Dreams Dashed

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There aren’t any details yet, but the Tribune is reporting that Wal-Mart has decided NOT to build a second store in Great Falls. If this is true, then I’m very disappointed. Although I rarely shop at Wal-Mart, it really angers me that the “anti-Wal-Mart mafia” appears to have made enough noise to convince Wal-Mart not to build here. There may be other factors, but it sure looked like all of the right ingredients were in place: large enough population base, ample space/land, growing economy.

EDIT: Some discussion over the Tribune’s website, and more details about the news.



  1. Stupid is as stupid does. It’s sad how some groups in this city think the road to prosperity is constructed by obstructing others from doing something. They tell us where we can’t shop and where we shouldn’t work. I wonder if Planning Board chairman Bill Bronson will celebrate by treating his wife to a trip to Billings to get some shopping done. Then he can get started on stopping Lowes from coming here too.

  2. In my opinion a sad day indeed for Great Falls! The planning board, the anti-growth “Small Fallsers” and the anti Wal-Mart crowd had a lot to do with sinking the project. Wal-Marts decision to drop the deal because of market changes was just a nice way of saying “if you don’t want us the heck with ya” Not to worry though, the new flying mission we are going to get any minute will pick up the slack–HA

  3. There’s a lively discussion about this on the Tribune’s site. Those who say local Wal-Mart opposition killed this project haven’t a clue about how business works. Wal-Mart doesn’t back down from opposition, and, in the case of Great Falls, the retailer encountered very little pushback. Wal-Mart is used to dealing with thousands of protestors and lengthy legal battles. None of that surfaced in Great Falls. The project had good momentum and minimal opposition. The Chamber, the Tribune and other business leaders backed the project. Yes, our mayor wasn’t actively supporting it, but the commission would have overridden her – if she went so far as to cast an anti-business vote.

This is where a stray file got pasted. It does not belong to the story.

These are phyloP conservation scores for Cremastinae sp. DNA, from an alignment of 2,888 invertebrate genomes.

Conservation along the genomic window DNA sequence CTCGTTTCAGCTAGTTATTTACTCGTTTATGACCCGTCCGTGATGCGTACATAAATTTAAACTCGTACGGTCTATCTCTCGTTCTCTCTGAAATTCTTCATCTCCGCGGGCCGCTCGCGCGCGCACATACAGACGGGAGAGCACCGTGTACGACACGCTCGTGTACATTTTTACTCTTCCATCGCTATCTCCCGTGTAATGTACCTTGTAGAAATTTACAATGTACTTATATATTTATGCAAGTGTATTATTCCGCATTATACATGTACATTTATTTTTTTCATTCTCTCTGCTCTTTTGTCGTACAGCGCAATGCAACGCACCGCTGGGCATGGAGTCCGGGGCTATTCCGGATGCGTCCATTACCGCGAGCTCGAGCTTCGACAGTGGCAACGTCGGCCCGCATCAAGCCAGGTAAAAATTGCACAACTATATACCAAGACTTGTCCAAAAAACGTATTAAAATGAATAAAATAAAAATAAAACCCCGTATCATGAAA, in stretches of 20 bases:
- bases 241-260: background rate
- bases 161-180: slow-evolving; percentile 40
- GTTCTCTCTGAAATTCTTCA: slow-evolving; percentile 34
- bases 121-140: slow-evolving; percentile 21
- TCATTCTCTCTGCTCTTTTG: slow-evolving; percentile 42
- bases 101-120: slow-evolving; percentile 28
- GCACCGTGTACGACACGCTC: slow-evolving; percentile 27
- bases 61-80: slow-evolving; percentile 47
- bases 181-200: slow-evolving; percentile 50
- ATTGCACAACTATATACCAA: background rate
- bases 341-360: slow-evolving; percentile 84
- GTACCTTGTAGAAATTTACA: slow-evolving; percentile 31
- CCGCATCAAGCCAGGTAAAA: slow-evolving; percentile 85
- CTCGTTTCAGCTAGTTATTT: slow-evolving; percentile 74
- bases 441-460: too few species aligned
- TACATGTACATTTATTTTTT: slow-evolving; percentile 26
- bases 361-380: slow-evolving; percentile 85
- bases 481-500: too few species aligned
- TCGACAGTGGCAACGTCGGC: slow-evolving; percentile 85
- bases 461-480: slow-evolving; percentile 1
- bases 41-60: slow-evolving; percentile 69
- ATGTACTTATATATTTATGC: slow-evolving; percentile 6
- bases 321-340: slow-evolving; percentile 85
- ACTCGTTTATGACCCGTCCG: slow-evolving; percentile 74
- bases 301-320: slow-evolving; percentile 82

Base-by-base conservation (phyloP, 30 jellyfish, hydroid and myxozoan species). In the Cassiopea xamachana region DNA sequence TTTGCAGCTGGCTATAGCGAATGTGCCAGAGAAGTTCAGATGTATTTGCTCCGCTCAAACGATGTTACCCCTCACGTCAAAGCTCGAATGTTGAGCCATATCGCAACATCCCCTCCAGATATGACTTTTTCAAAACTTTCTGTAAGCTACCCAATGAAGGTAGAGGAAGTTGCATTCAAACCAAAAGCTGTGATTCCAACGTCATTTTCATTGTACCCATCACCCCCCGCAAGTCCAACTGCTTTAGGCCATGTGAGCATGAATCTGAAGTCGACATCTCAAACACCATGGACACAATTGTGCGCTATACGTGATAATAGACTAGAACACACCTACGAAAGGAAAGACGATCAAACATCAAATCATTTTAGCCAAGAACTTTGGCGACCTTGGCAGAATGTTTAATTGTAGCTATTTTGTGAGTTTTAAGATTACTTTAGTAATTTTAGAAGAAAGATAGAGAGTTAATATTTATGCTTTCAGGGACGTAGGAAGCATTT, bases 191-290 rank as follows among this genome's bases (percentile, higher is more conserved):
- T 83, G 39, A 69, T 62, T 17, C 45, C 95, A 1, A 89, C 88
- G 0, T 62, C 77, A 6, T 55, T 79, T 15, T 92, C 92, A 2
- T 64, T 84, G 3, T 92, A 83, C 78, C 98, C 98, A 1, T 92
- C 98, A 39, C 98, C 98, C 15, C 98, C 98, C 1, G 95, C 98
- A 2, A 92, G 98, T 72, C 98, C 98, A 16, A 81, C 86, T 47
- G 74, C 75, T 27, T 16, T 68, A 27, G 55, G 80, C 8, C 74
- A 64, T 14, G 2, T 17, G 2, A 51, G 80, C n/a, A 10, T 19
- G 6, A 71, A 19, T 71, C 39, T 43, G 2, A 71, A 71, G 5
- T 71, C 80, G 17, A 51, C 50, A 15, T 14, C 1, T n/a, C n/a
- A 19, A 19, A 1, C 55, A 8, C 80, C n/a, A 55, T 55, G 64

In the end, Great Falls was done in by its own demographics and trends: low wages in a market with hasn’t shown population growth in more than 40 years. In fact, most area counties that would shop the store are actually losing people.

    Wal-Mart had better places to place it next bet.

  4. Jocko- Talk about not having a clue how business works. Wal-Mart didn’t get this far into the project without having already evaluated the demographics. The numbers must have recently penciled out or they wouldn’t have invested all the start up costs just to say no. Something changed. I don’t think it was that the Great Falls economy took a down turn that we locals are unaware of. Maybe Wal-Mart Wasn’t so optimistic as to which way the commissioners would vote. I saw one of them sitting in the middle of the protestors at the Planning Board meeting where Wal-Mart was voted down. Your right, silence from the mayor could imply she was anti. This means only one more no vote to shut it all down. Wal-Mart might very well have pulled out preemptively to preserve whatever good name it has left for the sake of the other store.

  5. Speaking as an outsider but as a regular business visitor and former resident, I suspect that Wal-Mart abandoned the project due to pressure from the investment community rather than local opposition. They have abandoned quite a number of projects recently – not just the Great Falls store.

    They are under increasing pressure to get their stock price moving (it has basically not increased in the last 6 years). There is a lot of concern among analysts that they have reached the point of seriously overbuilding stores in many parts of the country.

    I just can’t see that any opposition they received in Great Falls caused them to change their mind about going ahead with the second store. They regularly face opposition to most of their projects and deal with it as a matter of course. In reality, the opposition they received in Great Falls was relatively minor compared to what they regularly have to face.

    I suspect the project will get back on track once Wal-Mart gets its growth strategy sorted out. They have made a large number of management changes the last few months and I suspect that things are in flux at headquarters right now.

  6. What many people don’t realize is that the Mayor and the City Commission have VERY little control over retail projects. In the case of WalMart, that control involved annexation and zoning. I don’t choose to shop at WalMart, but others do. I was elected to represent the wishes of the people, and had I been voting on this issue, I would have followed their wishes. If they want a second WalMart, I would support that.

  7. I read the Tribune article again, and something came to mind.

    Wal-Mart mentioned that the reason for them not building a second store is “changed business conditions”.

    I wonder if the “changed business conditions” are that Costco is planning to come to Great Falls.

    If they are planning to come, Wal-Mart would undoubtedly know about it. They have access to huge amounts of retail intelligence. In my opinion, the appearance of a Costco in Great Falls would certainly quash any thoughts by Wal-Mart about building a second store.

    After all, if Helena can support the proposed Costco there, I am sure Great Falls can support one too. And I don’t think Costco would feel terribly threatend by the existing Sam’s Club. Sales at an average Costco are twice that of an average Sam’s.

    What a fantastic draw Costco would be for Great Falls.

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